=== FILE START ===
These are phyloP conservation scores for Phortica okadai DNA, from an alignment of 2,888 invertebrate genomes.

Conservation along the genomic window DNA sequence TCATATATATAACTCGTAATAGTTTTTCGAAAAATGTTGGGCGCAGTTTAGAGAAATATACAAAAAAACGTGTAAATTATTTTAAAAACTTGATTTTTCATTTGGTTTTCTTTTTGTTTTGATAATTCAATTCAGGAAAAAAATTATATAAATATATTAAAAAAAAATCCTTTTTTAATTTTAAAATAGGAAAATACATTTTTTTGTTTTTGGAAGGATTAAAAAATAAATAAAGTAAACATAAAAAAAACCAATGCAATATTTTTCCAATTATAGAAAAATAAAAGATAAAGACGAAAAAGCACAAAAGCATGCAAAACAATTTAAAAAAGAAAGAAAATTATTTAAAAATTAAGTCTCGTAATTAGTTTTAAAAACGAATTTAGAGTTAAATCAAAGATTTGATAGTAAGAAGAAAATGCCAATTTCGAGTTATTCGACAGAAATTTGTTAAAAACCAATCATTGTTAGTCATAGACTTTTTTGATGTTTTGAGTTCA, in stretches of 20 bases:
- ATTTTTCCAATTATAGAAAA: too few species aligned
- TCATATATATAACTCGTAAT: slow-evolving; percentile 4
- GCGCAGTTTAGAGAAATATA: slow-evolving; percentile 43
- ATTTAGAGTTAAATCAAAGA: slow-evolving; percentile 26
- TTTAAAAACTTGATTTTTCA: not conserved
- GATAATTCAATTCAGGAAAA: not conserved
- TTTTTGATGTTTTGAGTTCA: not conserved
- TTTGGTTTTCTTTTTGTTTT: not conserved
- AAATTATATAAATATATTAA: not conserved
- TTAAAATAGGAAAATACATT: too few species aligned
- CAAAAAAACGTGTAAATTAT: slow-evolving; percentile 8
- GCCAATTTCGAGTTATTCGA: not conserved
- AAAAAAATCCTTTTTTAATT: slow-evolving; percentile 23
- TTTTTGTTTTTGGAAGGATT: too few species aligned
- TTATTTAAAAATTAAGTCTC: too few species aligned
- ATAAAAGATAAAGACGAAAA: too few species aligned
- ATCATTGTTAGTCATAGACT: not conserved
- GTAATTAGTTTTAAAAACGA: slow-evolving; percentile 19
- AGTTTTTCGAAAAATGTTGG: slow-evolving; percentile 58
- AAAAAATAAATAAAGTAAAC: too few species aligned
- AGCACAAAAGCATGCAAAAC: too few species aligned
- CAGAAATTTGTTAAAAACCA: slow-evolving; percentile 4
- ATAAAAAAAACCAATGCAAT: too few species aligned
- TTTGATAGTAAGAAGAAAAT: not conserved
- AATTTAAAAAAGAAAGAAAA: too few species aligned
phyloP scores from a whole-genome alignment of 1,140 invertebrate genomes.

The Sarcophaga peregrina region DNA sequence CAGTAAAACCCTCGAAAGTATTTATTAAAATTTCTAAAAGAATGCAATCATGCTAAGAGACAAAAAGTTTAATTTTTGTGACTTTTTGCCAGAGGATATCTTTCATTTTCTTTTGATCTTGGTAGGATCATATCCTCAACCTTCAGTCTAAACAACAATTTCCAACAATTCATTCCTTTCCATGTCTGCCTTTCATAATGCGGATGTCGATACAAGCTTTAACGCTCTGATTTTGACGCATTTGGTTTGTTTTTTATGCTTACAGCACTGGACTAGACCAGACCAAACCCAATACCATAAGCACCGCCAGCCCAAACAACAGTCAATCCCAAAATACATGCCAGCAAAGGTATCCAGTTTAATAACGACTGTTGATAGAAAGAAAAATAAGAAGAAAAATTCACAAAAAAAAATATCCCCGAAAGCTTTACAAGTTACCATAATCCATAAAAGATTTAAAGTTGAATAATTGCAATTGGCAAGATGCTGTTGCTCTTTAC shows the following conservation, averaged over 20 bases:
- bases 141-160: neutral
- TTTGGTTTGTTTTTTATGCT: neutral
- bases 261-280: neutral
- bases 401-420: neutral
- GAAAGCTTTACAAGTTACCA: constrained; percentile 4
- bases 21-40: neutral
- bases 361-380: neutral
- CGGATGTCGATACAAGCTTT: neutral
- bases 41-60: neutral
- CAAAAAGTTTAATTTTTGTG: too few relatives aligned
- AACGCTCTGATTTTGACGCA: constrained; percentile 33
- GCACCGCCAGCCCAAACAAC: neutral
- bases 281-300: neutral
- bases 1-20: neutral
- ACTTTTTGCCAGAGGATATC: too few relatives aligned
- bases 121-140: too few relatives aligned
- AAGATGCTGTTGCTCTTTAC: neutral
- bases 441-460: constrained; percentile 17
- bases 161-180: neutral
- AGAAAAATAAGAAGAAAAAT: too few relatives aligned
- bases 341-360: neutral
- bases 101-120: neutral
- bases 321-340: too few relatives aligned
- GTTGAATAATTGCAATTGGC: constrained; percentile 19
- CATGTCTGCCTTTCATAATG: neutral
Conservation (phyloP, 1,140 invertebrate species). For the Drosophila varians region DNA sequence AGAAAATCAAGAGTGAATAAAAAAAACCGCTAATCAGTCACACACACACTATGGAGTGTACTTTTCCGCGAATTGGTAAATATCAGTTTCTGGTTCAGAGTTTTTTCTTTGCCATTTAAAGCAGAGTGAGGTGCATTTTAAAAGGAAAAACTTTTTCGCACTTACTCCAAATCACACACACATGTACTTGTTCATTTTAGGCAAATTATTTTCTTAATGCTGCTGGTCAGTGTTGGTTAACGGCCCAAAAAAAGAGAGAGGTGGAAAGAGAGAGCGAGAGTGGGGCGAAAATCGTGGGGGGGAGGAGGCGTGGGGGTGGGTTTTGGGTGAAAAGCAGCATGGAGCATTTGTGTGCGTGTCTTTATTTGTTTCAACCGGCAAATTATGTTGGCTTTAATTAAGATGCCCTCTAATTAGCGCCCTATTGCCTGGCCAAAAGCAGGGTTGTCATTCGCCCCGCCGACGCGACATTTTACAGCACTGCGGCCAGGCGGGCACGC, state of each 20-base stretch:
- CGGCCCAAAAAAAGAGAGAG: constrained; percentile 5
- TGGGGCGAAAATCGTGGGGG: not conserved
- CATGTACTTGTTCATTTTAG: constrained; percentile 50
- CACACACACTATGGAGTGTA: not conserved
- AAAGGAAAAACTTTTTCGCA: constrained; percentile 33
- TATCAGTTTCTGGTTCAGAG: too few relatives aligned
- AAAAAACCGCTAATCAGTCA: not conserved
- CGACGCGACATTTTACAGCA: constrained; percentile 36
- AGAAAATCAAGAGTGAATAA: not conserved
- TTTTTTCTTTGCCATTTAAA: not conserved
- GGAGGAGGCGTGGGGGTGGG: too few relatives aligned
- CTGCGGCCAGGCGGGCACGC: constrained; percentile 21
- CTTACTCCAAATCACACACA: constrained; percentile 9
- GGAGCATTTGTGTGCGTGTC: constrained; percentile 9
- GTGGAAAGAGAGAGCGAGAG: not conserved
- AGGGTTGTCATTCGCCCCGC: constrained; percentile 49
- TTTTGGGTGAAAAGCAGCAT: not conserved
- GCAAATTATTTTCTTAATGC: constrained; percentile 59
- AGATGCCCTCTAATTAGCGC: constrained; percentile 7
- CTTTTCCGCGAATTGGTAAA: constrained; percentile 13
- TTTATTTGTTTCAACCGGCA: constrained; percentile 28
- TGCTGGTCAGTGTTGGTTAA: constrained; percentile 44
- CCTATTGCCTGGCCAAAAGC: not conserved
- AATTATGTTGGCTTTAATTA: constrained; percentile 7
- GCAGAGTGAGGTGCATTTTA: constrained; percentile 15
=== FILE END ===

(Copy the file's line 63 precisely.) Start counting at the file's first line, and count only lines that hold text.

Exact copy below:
- CGACGCGACATTTTACAGCA: constrained; percentile 36